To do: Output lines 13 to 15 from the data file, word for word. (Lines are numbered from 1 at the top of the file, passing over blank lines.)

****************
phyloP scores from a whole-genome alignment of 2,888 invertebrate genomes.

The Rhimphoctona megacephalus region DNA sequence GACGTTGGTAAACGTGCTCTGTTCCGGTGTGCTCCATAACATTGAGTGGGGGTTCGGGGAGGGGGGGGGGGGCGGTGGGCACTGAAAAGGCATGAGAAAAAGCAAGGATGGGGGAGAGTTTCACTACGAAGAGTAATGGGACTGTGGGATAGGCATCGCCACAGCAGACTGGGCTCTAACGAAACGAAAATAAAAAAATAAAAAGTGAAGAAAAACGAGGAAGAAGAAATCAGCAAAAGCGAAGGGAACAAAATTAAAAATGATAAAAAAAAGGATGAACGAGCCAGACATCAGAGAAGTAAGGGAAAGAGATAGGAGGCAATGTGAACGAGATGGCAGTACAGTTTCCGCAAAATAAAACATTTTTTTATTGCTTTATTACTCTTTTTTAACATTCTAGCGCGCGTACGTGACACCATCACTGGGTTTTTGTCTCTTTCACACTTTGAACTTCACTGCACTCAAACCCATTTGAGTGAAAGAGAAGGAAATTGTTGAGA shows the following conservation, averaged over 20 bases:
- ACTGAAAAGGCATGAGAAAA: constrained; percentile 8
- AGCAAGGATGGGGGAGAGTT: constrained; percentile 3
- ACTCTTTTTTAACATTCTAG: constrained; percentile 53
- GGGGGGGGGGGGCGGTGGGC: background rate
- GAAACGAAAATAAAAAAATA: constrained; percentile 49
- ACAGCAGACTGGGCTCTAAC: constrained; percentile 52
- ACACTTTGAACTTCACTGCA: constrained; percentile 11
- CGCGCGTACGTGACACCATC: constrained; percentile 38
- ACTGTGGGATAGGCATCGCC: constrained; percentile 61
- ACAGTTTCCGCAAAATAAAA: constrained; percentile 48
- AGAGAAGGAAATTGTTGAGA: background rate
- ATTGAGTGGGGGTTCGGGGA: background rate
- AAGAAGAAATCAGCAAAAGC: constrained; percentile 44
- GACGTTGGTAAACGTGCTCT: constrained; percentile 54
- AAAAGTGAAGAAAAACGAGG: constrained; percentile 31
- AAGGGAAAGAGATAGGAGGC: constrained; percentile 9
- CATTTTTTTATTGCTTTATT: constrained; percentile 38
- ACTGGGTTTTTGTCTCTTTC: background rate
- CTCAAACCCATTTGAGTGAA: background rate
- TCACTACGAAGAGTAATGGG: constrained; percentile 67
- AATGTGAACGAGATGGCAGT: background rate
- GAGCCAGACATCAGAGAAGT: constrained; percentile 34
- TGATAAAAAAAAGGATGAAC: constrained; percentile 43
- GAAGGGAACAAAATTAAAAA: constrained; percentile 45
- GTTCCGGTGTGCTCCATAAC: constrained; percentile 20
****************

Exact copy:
- AGAGAAGGAAATTGTTGAGA: background rate
- ATTGAGTGGGGGTTCGGGGA: background rate
- AAGAAGAAATCAGCAAAAGC: constrained; percentile 44